If you have ever been on safari in Southern Africa, the chances are good that you have had a sundowner drink called Amarula. What you may not know, is that this drink is made from the fruit of the Marula Sclerocarya birrea.
This beautiful medium-sized tree is common in the Kruger National Park and other miombo woodlands of southern Africa, some parts of western Africa and the island of Madagascar. It is a deciduous tree growing up to 18 metres tall. It produces flowers from September to November and bear fruit from January to March.
The generic name “Sclerocarya” is derived from the Ancient Greek words ‘skleros’ meaning ‘hard’ and ‘karyon’ meaning ‘nut’. This refers to the hard pit of the fruit. The “birrea” comes from the common name ‘birr’, for this type of tree in Senegal. The Marula belongs to the same family as the mango, cashew, pistachio and sumac.
Other common names for the Marula include jelly plum, cat thorn and cider tree. The Marula tree is protected in South Africa.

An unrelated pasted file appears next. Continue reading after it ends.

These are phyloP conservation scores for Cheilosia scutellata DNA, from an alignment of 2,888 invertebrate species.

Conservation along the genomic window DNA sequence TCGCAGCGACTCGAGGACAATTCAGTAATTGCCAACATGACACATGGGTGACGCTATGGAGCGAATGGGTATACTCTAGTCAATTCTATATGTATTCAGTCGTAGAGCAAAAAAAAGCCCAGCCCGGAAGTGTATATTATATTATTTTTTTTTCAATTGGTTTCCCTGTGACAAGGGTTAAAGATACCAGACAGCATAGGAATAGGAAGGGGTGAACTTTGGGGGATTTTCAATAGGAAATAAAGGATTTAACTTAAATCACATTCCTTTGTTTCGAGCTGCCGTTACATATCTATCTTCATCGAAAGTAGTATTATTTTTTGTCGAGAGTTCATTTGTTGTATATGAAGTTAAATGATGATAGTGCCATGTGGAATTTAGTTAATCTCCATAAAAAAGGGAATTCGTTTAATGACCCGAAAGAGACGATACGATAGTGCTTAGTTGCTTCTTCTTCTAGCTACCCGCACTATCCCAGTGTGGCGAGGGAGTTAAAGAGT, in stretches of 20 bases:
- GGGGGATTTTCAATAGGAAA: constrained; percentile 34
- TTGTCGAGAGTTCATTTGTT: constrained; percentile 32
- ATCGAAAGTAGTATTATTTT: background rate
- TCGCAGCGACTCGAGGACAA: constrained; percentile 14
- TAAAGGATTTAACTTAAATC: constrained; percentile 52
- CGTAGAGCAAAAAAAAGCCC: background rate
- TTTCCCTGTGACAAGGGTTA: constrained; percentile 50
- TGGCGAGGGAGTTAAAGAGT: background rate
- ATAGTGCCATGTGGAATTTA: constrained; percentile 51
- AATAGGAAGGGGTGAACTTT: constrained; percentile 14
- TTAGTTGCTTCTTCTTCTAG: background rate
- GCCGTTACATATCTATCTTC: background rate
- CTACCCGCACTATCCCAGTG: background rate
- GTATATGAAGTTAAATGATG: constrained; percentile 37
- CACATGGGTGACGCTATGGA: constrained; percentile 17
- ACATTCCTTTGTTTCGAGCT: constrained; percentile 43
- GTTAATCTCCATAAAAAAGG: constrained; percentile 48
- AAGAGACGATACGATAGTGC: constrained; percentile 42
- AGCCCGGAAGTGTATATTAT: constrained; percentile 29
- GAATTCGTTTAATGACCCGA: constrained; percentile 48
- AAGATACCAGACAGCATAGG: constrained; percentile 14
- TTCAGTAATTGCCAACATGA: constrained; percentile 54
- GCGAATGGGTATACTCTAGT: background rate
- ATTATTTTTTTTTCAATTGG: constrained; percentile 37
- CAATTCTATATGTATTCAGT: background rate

It has many uses for humans and is of great socioeconomic importance. The fruit has been eaten as food since ancient times, the fruit juice and pulp are made into a traditional alcoholic beverage, the fruit can be burnt and made into a type of “coffee” and Marula oil is used as a skin moisturiser and cosmetic ingredient. The fruit is, of course, also used to make the famous cream liqueur Amarula, a South African icon product the world over. The Marula also has various medicinal uses, including heartburn relief (leaves), antihistaminic properties (bark) and diarrhea relief (bark and branches).
The Marula, apart from providing shade for animals, also provides food for them. Various animals eat the fruit, including African Elephants, Giraffes, Greater Kudus, Common Warthogs and Chacma Baboons. African Elephants also eat the bark and branches of the tree and distribute the Marula seeds in their dung. The tree is also a favourite siesta spot for the Leopard.
The Marula has also featured in the writings and movies of Herman Charles Bosman, Jamie Uys and many others. There is also a firm belief among the Venda people of South African that the Marula has the power to determine the gender of an unborn child!
An interesting tree indeed!
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